What to Know
Neighbors in Harlem are upset about a planned methadone clinic being opened inside a $4.3 million building
Argus Community Incorporated is planning to open the drug treatment center at 147th Street and St. Nicholas Avenue
Residents are planning to hold a community rally Thursday night
When a home at 147th Street and St. Nicholas Avenue in Harlem sold for $4.3 million last August, no one knew it would be become a methadone clinic. Now neighbors are protesting.
"The normal thing to do is notify someone," said Rodney Gray, who owns the building next door. "But they never so much as even sent a letter to let me know what was going on here."
Argus Community Incorporated only recently told neighbors at a recent community board meeting that the building would be used for drug treatment, counseling, relapse prevention, assisted treatment and random toxicology, according to neighbors.
Residents say they know what that means: they're terrified their quiet, residential block will soon face the same issues that other areas of Harlem, like 125th Street and Park Avenue, faced when meth clinics moved there. Litter, loitering and overall safety are just a few of their concerns.
"You know what's going to happen if you have a methadone clinic," said Carolyn Brown. "Everyone knows."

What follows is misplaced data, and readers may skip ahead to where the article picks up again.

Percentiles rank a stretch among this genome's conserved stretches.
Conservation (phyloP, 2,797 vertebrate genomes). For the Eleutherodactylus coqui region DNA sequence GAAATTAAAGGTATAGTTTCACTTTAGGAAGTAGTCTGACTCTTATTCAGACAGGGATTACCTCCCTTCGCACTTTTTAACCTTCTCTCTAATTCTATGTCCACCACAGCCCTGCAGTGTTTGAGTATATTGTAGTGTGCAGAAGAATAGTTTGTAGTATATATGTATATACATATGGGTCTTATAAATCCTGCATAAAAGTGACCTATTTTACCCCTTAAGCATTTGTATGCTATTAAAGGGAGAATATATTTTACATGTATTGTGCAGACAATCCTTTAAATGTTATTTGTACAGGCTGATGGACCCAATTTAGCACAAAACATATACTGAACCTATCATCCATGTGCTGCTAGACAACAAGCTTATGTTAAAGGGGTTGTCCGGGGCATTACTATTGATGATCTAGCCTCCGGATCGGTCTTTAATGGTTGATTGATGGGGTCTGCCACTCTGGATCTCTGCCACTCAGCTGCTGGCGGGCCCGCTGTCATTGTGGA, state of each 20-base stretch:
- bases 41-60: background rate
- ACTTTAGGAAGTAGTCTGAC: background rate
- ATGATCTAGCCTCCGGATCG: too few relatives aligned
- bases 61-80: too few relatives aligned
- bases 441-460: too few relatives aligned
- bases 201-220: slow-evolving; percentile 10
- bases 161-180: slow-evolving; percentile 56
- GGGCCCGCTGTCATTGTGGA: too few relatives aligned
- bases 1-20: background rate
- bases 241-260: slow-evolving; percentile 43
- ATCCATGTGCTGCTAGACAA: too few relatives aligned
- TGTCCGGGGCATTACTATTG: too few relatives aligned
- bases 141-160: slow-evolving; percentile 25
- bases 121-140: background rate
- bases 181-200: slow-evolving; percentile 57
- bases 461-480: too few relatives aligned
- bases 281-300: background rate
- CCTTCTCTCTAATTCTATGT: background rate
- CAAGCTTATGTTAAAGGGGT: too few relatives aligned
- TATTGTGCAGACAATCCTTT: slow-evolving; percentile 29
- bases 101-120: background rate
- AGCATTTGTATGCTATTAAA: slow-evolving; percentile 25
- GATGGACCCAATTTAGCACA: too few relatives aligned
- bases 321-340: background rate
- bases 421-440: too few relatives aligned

"I think everyone should be concerned," said Lula Urquhart.
But Richard Weiss, president of Argus, disputed the characterization that the plan for the facility was rushed through in secrecy. He told News 4 Thursday that they visited Rep. Adriano Espaillat at the end of 2016 and told him about their plans, and he did not oppose it. When they went to the community board, they felt welcomed and were even asked about conducting Narcan training.
In the subsequent four to five visits to community board meetings after purchasing the building, Argus has been made to feel welcome at all of them, Weiss said. No one from the block association approached Argus until recently, and the the community board never indicated there was resistance from the block association.
Manhattan Borough President Gale A. Brewer said in a statement to News 4, "Converting a brownstone on a residential block in a protected historic district into yet another drug treatment facility isn’t fair to this neighborhood, which already hosts more than a fair share of such sites."
"These facilities should be sited after an open, honest conversation about where the need really is. That conversation didn’t happen here, Argus wasn’t up-front about its intentions for this property, and that’s why we’re fighting back," she said.
Weiss, however, reiterated that Argus has gone to two recent meetings with the block association after learning of its existence, and things got very heated. He said it's "absolutely false" that they didn't try to reach out to the block association and residents; Argus assumed the community board and its president, John Padmore, was passing along the information to residents the entire time.
"I did nothing undercover," he said. "I went over and above what was required of me. I thought that's what good neighbors do."
Gray and his neighbors plan to hold a community rally Thursday night at 5:30 at 730 St. Nicholas Avenue to protest and let the city and elected officials know they are unhappy with the proposal. They say they understand the city needs drug treatment facilities, but they just don't think they should be in residential areas like theirs.
"People from different areas who we aren't familiar with or even recognize, to be here at different hours of the day while they wait to get services is kind of scary and uncomfortable," said Osiris Stephen.